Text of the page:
High Court rejects mis-selling claims against bank

In Fine Care Homes Ltd v National Westminster Bank Plc & Anor [2020] EWHC 3233 (Ch) the English High Court dismissed Fine Care’s claims for mis-selling by the bank of a derivative. The judgment will be particularly relevant to banks and financial institutions facing mis-selling claims as it provides helpful guidance on the relationship between regulatory and common law duties.

Fine Care bought a structured collar, which went out of the money after the financial crash. The bank sold Fine Care a structured collar to hedge its repayment obligations under a loan. The global financial crash in 2008 caused interest rates to plummet which left the collar out of the money for Fine Care (by a net rate of 6 per cent.). Fine Care brought a claim against the bank in 2013, which was stayed for a brief time to allow the Financial Services Authority (now the Financial Conduct Authority) to conduct a review into the sale of structured collars by banks. Following this review, the bank offered Fine Care a refund of £384,258.50, on the basis that Fine Care would have chosen a “vanilla” collar over the structured collar. Fine Care rejected the bank’s offer, arguing that it would not have chosen any product with the bank and proceeded with its claim in the High Court (seeking its full losses of £1.4 million). 

Fine Care brought claims in negligence, misstatement, misrepresentation and breach of statutory duty. Fine Care claimed that the bank negligently advised it in relation to the collar, and/or negligently (or in breach of its statutory duties) misstated or misrepresented the effect of the collar. In her judgment, Bacon J expressed the “improbability” of Fine Care’s principal witness and controlling director, Mr Hassan Somani, having such “precise recall” of material conversations with the bank employees from well over a decade ago and, given Mr Somani’s account of events was “confused and inconsistent”, did not consider him to be a reliable witness. This was particularly damaging to Fine Care, given the contemporaneous documentary evidence available to the Court from the bank already presented Fine Care with a considerable uphill battle in making out its claims.

The Judge held that the content of a legal duty might be informed by regulatory rules, but not if those rules are not actually engaged. Fine Care placed great reliance, in relation to all aspects of its claim, on the regulatory framework applicable to the selling of investments, and in particular, the rules and guidance set out in the FCA Handbook (“FCA Rules”). Fine Care was unable to bring a claim for breach of the FCA Rules under s.138D of the Financial Services and Markets Act 2000 because it was not a “private person”. Nevertheless, Fine Care submitted that the FCA Rules provided a framework by reference to which the alleged negligent advice and misstatements/misrepresentations should be analysed. Bacon J referred to LEA v RBS [2018] EWHC 74 (Ch), in which Rose J noted the authorities are alive to the need to keep the common law causes of action separate from an action for beach of statutory duty by failure to comply with the FCA Rules. Rose J had referred to the judgment of the Court of Appeal in Green & Rowley v RBS [2013] EWCA Civ 1197, where the Court endorsed the view that the duty imposed by the FCA Rules to take reasonable steps to ensure the counterparty to a transaction understands its nature (i.e. a duty to give information/advise) was well outside any notion of a duty not to misstate (i.e. the duty in Hedley Byrne to take reasonable steps when making statements).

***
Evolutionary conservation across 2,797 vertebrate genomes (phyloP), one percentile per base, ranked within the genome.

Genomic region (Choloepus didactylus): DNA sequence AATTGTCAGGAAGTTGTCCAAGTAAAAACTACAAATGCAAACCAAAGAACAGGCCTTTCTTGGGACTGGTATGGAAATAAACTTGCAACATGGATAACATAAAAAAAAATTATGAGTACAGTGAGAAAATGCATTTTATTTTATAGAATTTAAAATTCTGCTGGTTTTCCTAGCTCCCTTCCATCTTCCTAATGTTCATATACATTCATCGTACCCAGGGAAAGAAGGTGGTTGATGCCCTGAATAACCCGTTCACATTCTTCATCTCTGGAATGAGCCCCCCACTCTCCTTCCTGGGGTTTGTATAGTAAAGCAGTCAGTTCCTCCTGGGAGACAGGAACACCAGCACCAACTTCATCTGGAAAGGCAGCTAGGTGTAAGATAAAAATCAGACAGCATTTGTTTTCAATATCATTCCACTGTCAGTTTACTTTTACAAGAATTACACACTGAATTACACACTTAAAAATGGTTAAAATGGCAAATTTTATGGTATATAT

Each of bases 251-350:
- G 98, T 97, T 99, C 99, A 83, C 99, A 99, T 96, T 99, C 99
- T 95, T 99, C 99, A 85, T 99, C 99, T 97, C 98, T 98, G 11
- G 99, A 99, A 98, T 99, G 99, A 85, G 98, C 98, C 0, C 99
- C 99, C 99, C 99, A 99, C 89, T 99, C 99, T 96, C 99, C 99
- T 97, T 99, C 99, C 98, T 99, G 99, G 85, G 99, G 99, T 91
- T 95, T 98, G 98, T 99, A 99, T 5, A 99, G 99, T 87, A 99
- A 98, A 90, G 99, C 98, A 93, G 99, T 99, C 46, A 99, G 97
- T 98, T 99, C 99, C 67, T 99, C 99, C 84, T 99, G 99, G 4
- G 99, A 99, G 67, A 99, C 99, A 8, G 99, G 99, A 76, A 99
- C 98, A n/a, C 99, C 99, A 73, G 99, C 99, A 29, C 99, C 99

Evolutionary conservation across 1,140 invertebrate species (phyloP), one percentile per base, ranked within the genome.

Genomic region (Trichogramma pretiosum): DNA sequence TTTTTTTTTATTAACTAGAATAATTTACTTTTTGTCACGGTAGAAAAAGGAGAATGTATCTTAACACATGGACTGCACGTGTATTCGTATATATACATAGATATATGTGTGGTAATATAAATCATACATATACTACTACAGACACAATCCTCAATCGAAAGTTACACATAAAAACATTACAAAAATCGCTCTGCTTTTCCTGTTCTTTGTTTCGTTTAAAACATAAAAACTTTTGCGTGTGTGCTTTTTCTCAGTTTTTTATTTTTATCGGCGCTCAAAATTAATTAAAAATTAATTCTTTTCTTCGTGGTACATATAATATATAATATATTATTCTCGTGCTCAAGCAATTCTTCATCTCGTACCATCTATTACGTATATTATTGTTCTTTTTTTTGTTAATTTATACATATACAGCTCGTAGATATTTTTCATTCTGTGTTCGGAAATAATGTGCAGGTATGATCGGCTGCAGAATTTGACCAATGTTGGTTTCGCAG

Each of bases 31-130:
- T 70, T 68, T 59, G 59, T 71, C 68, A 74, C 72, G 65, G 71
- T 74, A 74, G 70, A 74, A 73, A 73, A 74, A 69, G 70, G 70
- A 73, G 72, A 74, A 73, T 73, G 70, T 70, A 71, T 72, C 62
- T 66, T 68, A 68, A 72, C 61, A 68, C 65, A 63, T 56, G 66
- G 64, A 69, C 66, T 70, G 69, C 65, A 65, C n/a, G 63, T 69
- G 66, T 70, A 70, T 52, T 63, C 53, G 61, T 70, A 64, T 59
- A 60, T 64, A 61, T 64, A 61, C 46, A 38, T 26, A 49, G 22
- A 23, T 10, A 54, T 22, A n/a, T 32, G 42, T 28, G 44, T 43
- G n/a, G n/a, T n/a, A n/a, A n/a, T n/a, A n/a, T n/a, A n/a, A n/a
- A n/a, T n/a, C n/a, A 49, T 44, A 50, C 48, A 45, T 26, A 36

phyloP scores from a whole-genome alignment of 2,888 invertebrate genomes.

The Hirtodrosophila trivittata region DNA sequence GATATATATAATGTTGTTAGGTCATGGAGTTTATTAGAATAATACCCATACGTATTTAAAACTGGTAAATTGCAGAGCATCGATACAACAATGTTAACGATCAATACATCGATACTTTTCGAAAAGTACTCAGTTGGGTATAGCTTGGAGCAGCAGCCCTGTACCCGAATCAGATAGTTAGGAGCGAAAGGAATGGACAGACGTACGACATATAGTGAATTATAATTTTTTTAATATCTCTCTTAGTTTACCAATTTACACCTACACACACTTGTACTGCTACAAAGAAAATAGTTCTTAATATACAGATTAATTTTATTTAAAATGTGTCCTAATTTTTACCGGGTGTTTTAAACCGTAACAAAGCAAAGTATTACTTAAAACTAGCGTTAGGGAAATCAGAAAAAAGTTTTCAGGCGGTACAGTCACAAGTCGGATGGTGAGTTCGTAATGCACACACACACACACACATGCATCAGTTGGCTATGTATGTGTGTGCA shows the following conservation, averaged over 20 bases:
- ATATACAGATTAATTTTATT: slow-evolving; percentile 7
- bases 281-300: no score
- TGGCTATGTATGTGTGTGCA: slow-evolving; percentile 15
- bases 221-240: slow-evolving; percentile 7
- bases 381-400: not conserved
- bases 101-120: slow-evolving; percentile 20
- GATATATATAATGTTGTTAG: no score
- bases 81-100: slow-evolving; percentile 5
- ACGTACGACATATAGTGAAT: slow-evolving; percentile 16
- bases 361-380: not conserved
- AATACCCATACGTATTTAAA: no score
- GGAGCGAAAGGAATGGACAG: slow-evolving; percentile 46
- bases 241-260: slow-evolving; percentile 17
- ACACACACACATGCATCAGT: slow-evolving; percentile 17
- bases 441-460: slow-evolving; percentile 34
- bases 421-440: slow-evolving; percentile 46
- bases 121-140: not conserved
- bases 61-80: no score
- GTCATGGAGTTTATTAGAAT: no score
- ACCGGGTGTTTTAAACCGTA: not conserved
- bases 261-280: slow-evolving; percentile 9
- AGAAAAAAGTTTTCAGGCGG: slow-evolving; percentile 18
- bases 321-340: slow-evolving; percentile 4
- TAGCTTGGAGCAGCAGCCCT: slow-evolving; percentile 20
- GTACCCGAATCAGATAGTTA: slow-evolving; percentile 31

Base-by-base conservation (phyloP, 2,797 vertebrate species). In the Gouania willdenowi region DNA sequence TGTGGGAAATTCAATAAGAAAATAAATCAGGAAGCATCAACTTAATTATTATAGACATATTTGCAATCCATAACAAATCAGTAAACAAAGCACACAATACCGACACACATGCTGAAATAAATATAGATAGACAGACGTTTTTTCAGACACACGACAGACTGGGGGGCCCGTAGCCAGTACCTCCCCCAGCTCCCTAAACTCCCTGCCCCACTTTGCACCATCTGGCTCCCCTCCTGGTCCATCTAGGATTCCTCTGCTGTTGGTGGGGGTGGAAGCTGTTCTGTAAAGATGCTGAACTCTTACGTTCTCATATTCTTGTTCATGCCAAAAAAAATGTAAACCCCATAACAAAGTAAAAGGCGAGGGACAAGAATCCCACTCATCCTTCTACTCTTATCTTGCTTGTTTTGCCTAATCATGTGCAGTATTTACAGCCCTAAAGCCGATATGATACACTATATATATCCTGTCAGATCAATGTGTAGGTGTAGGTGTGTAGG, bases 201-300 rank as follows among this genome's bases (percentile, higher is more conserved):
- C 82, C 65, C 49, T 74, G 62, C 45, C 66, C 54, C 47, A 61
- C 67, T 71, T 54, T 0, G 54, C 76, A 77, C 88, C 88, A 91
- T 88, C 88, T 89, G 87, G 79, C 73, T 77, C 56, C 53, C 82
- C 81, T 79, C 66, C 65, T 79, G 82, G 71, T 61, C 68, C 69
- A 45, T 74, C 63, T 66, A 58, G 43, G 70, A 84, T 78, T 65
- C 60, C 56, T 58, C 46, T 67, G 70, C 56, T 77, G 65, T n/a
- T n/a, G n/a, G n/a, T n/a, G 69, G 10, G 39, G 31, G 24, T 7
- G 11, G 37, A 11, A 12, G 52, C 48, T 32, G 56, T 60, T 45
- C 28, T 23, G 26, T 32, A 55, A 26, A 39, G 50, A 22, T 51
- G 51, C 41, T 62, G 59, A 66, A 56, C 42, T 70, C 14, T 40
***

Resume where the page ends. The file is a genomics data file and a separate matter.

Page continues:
Looking objectively at the transaction as a whole, the bank had not “crossed the line” and assumed an advisory duty. Bacon J noted (as accepted by the Court of Appeal in Property Alliance Group v RBS [2018] 1 WLR 3529) that, in the ordinary case, a bank will owe no duty to explain the nature and effect of the proposed transaction to its customer, but in “some exceptional cases” such a duty might arise. In Fine Care’s case, it was “common ground” that the sale of the collar was made on a non-advisory basis and that the factual circumstances (including the existence of an execution-only basis clause) were not exceptional and did not lead to the conclusion that the bank was assuming an advisory duty of care. Bacon J went on to find that, even if she had found a duty of care to have arisen, she would have rejected Fine Care’s claims that the bank breached its duty.

The bank did not make any negligent misstatement or misrepresentation. The bank readily accepted that it had a Hedley Byrne duty not to negligently state facts to Fine Care but, based on the factual analysis undertaken with respect to the advisory duty claim, the Court found that Fine Care’s claims of misstatement or misrepresentation were not made out.

Jonathan Rea, Associate in London

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